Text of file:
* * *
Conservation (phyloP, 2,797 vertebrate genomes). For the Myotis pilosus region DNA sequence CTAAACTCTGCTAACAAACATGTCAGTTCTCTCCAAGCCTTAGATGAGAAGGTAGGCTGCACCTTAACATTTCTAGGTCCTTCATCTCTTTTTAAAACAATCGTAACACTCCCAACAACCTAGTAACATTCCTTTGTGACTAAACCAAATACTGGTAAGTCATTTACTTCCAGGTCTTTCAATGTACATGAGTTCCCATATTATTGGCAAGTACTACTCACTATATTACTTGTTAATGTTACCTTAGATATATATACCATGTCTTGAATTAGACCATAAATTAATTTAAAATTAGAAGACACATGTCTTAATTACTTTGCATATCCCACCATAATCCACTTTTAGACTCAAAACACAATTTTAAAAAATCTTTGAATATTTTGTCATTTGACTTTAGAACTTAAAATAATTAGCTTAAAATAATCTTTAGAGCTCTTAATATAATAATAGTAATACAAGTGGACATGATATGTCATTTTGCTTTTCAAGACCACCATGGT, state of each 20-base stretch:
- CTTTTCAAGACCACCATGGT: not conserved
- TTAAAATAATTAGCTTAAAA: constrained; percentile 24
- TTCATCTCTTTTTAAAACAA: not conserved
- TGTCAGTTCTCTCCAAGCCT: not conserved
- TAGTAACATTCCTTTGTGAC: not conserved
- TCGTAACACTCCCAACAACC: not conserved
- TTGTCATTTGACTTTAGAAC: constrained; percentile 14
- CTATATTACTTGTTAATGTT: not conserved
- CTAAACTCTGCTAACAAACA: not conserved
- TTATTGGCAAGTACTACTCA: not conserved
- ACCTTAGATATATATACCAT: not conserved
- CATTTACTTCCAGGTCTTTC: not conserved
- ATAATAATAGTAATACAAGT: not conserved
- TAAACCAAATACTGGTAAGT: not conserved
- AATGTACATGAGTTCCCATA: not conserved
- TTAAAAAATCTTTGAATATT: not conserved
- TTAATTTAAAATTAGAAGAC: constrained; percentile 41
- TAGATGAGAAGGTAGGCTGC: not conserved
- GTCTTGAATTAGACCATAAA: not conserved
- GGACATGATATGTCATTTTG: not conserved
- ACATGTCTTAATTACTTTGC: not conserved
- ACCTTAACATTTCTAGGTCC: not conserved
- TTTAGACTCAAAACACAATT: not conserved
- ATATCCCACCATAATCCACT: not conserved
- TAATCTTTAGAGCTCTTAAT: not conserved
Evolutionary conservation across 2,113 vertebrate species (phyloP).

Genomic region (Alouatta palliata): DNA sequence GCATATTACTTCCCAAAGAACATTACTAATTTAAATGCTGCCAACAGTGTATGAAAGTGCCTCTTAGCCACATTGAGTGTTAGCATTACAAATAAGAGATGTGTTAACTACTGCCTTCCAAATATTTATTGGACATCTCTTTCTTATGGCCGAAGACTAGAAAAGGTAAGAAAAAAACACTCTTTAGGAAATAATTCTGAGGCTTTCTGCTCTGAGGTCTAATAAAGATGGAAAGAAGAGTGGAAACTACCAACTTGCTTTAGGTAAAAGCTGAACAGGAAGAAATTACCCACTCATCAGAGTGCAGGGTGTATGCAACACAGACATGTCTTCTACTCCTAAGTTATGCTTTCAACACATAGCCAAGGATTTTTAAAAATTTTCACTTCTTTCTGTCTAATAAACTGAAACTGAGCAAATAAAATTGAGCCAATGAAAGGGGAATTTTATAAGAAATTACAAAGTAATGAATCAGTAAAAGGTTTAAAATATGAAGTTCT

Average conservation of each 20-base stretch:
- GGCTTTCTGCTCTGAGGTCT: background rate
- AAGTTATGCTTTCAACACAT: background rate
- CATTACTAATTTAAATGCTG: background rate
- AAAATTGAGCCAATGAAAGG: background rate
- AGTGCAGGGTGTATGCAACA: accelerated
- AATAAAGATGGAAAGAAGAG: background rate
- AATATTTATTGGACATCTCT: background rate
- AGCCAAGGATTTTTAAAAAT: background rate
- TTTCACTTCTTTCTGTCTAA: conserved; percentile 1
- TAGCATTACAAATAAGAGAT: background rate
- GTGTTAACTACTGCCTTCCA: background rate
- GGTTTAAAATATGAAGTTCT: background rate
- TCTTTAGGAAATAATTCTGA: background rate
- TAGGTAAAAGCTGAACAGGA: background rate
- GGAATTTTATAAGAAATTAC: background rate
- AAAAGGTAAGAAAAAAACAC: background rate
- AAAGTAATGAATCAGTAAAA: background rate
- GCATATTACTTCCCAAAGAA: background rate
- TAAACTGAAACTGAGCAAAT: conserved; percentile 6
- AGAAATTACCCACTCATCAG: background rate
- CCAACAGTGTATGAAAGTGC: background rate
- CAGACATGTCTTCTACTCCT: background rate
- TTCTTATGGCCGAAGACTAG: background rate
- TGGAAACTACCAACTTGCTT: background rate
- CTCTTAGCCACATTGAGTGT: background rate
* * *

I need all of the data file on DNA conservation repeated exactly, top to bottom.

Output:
Conservation (phyloP, 2,797 vertebrate genomes). For the Myotis pilosus region DNA sequence CTAAACTCTGCTAACAAACATGTCAGTTCTCTCCAAGCCTTAGATGAGAAGGTAGGCTGCACCTTAACATTTCTAGGTCCTTCATCTCTTTTTAAAACAATCGTAACACTCCCAACAACCTAGTAACATTCCTTTGTGACTAAACCAAATACTGGTAAGTCATTTACTTCCAGGTCTTTCAATGTACATGAGTTCCCATATTATTGGCAAGTACTACTCACTATATTACTTGTTAATGTTACCTTAGATATATATACCATGTCTTGAATTAGACCATAAATTAATTTAAAATTAGAAGACACATGTCTTAATTACTTTGCATATCCCACCATAATCCACTTTTAGACTCAAAACACAATTTTAAAAAATCTTTGAATATTTTGTCATTTGACTTTAGAACTTAAAATAATTAGCTTAAAATAATCTTTAGAGCTCTTAATATAATAATAGTAATACAAGTGGACATGATATGTCATTTTGCTTTTCAAGACCACCATGGT, state of each 20-base stretch:
- CTTTTCAAGACCACCATGGT: not conserved
- TTAAAATAATTAGCTTAAAA: constrained; percentile 24
- TTCATCTCTTTTTAAAACAA: not conserved
- TGTCAGTTCTCTCCAAGCCT: not conserved
- TAGTAACATTCCTTTGTGAC: not conserved
- TCGTAACACTCCCAACAACC: not conserved
- TTGTCATTTGACTTTAGAAC: constrained; percentile 14
- CTATATTACTTGTTAATGTT: not conserved
- CTAAACTCTGCTAACAAACA: not conserved
- TTATTGGCAAGTACTACTCA: not conserved
- ACCTTAGATATATATACCAT: not conserved
- CATTTACTTCCAGGTCTTTC: not conserved
- ATAATAATAGTAATACAAGT: not conserved
- TAAACCAAATACTGGTAAGT: not conserved
- AATGTACATGAGTTCCCATA: not conserved
- TTAAAAAATCTTTGAATATT: not conserved
- TTAATTTAAAATTAGAAGAC: constrained; percentile 41
- TAGATGAGAAGGTAGGCTGC: not conserved
- GTCTTGAATTAGACCATAAA: not conserved
- GGACATGATATGTCATTTTG: not conserved
- ACATGTCTTAATTACTTTGC: not conserved
- ACCTTAACATTTCTAGGTCC: not conserved
- TTTAGACTCAAAACACAATT: not conserved
- ATATCCCACCATAATCCACT: not conserved
- TAATCTTTAGAGCTCTTAAT: not conserved
Evolutionary conservation across 2,113 vertebrate species (phyloP).

Genomic region (Alouatta palliata): DNA sequence GCATATTACTTCCCAAAGAACATTACTAATTTAAATGCTGCCAACAGTGTATGAAAGTGCCTCTTAGCCACATTGAGTGTTAGCATTACAAATAAGAGATGTGTTAACTACTGCCTTCCAAATATTTATTGGACATCTCTTTCTTATGGCCGAAGACTAGAAAAGGTAAGAAAAAAACACTCTTTAGGAAATAATTCTGAGGCTTTCTGCTCTGAGGTCTAATAAAGATGGAAAGAAGAGTGGAAACTACCAACTTGCTTTAGGTAAAAGCTGAACAGGAAGAAATTACCCACTCATCAGAGTGCAGGGTGTATGCAACACAGACATGTCTTCTACTCCTAAGTTATGCTTTCAACACATAGCCAAGGATTTTTAAAAATTTTCACTTCTTTCTGTCTAATAAACTGAAACTGAGCAAATAAAATTGAGCCAATGAAAGGGGAATTTTATAAGAAATTACAAAGTAATGAATCAGTAAAAGGTTTAAAATATGAAGTTCT

Average conservation of each 20-base stretch:
- GGCTTTCTGCTCTGAGGTCT: background rate
- AAGTTATGCTTTCAACACAT: background rate
- CATTACTAATTTAAATGCTG: background rate
- AAAATTGAGCCAATGAAAGG: background rate
- AGTGCAGGGTGTATGCAACA: accelerated
- AATAAAGATGGAAAGAAGAG: background rate
- AATATTTATTGGACATCTCT: background rate
- AGCCAAGGATTTTTAAAAAT: background rate
- TTTCACTTCTTTCTGTCTAA: conserved; percentile 1
- TAGCATTACAAATAAGAGAT: background rate
- GTGTTAACTACTGCCTTCCA: background rate
- GGTTTAAAATATGAAGTTCT: background rate
- TCTTTAGGAAATAATTCTGA: background rate
- TAGGTAAAAGCTGAACAGGA: background rate
- GGAATTTTATAAGAAATTAC: background rate
- AAAAGGTAAGAAAAAAACAC: background rate
- AAAGTAATGAATCAGTAAAA: background rate
- GCATATTACTTCCCAAAGAA: background rate
- TAAACTGAAACTGAGCAAAT: conserved; percentile 6
- AGAAATTACCCACTCATCAG: background rate
- CCAACAGTGTATGAAAGTGC: background rate
- CAGACATGTCTTCTACTCCT: background rate
- TTCTTATGGCCGAAGACTAG: background rate
- TGGAAACTACCAACTTGCTT: background rate
- CTCTTAGCCACATTGAGTGT: background rate